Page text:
“I award the SQA a fail”: A headteacher on this year's exam results
I am beyond angry.
The SQA, in its infinite wisdom, appears to know our pupils better than we do. There were 436 presentations in the school this session and of those 138 were downgraded. This means that 32 per cent of our estimates were deemed inappropriate.
What does that mean? Essentially it says that the professionalism of my teachers in reaching their estimates is being called into question; that the SQA is openly questioning our assessment credibility.
The estimates provided to the SQA were honest, sincere, justified, fully evidenced and moderated within faculties. Following this lengthy and arduous process, we know that the estimates provided were a true reflection of each candidate’s achievements.
However, to ensure that the SQA’s statistical model remained ‘credible’, a whole section of individual pupils have been disadvantaged through no fault of their own.
Is it not the ultimate irony when members of our teaching staff have been invited to assess appeals but whose own results have been called into question?
I sincerely hope the SQA are ready to deal with the 125,000 appeals that are now likely to land on its desk. I wonder who they will ask to do the marking? The teachers whose judgement they clearly cannot trust?
The SQA is a government agency that polices itself. There is no external scrutiny, and this lack of accountability needs rectified as a matter of urgency. The organization is no longer fit for purpose.
Meanwhile, the Scottish Government claims that had it not agreed to the downward moderation of grades, that the potential ‘inflation of grades’ would have affected the value and credibility of national qualifications. But this is totally wrong – had teachers’ professional judgement been rubber-stamped this may actually have increased the credibility of using continuous assessment as the tool by which awards are made – as in the Scandinavian model.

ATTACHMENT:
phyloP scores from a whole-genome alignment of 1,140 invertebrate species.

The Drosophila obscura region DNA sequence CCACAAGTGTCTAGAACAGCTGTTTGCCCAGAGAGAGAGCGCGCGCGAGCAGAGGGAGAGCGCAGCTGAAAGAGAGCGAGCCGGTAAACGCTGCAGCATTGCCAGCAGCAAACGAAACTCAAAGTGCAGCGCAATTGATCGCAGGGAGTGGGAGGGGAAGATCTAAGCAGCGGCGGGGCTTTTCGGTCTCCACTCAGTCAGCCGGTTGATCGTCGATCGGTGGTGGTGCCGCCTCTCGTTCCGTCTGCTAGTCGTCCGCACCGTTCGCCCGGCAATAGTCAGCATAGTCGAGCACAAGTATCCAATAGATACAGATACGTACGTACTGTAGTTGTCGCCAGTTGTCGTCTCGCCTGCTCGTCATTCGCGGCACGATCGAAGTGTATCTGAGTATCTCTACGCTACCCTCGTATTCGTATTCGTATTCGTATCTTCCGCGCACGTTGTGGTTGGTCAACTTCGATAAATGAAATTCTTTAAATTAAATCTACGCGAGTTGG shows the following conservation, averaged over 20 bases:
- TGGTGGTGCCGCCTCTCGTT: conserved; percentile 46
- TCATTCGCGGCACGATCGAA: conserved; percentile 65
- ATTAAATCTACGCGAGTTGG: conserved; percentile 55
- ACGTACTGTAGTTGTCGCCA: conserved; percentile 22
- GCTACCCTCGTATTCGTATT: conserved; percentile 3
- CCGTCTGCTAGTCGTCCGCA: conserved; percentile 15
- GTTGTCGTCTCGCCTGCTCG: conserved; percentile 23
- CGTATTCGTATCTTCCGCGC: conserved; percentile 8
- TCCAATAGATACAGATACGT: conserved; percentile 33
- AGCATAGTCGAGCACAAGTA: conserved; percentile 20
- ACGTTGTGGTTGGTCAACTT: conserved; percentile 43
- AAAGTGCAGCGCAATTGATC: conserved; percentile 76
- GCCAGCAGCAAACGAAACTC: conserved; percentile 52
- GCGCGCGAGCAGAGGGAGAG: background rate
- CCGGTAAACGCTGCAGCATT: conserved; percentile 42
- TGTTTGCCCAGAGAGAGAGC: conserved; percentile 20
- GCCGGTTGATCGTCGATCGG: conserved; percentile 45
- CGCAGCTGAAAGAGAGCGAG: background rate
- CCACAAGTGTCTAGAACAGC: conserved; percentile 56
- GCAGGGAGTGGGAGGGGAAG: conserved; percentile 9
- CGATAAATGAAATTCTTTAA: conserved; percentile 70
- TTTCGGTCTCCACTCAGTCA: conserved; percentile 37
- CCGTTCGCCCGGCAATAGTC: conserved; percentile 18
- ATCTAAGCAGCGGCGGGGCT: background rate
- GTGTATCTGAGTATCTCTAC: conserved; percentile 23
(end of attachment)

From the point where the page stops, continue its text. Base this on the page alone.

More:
It would have also made the SQA look as if it actually trusted teachers. You can’t trust teachers 75 per cent of the time, particularly when those same teachers whose grade estimates have been downgraded are then enlisted and entrusted to mark the appeals.
I would also highlight that there are many teachers who are team leaders and markers for the SQA whose grades have been downgraded despite getting their estimates year in, year out, absolutely spot on. That ironic situation is irrational and illogical. I know of one pupil who was estimated an A (not at this school) and received an award of D. Is that a ‘credible’ result?
You cannot compare continuous assessment results with examination results. Any educationalist with even half a brain could tell you that pupils’ achievement in continuous assessment is going to be far higher than the results where the main reliance is on a high-stakes, panic-inducing examination.
Pupils can misinterpret the question, can answer a question that has not been asked, are in a context that is very different from the school classroom (often with an invigilator they do not know) and, on top of all of this, are nervous about the prospect of failure. An award based on continuous assessment has fewer of these pitfalls. Why can’t a system be predicated on success rather than predicated on failure? Do we question the pass marks in Undergraduate courses at University?
The fact that so many teachers and Head teachers have to announce their criticisms under the cloak of anonymity tells you everything you need to know about the politicization of our education system. No one is allowed to criticize. We are pretty close to be living in the most totalitarian system in Europe where honest appraisal is not allowed if it contravenes the ‘party line’. This is not only dangerous, it is educationally ignorant.
What a sad indictment that at a time when trillions of pounds has been spent on grants, on the furlough scheme, on the reduction of VAT, on the ‘two meals for one’ policy, where every aspect of our society has been listened to and helped, that it is our young who get royally fleeced.
The situation is nothing short of a complete shambles and the time is ripe to ensure that whole-scale change takes place. A full-scale independent review should be enacted as a matter of urgency.
Rod Grant, Headmaster at Clifton Hall School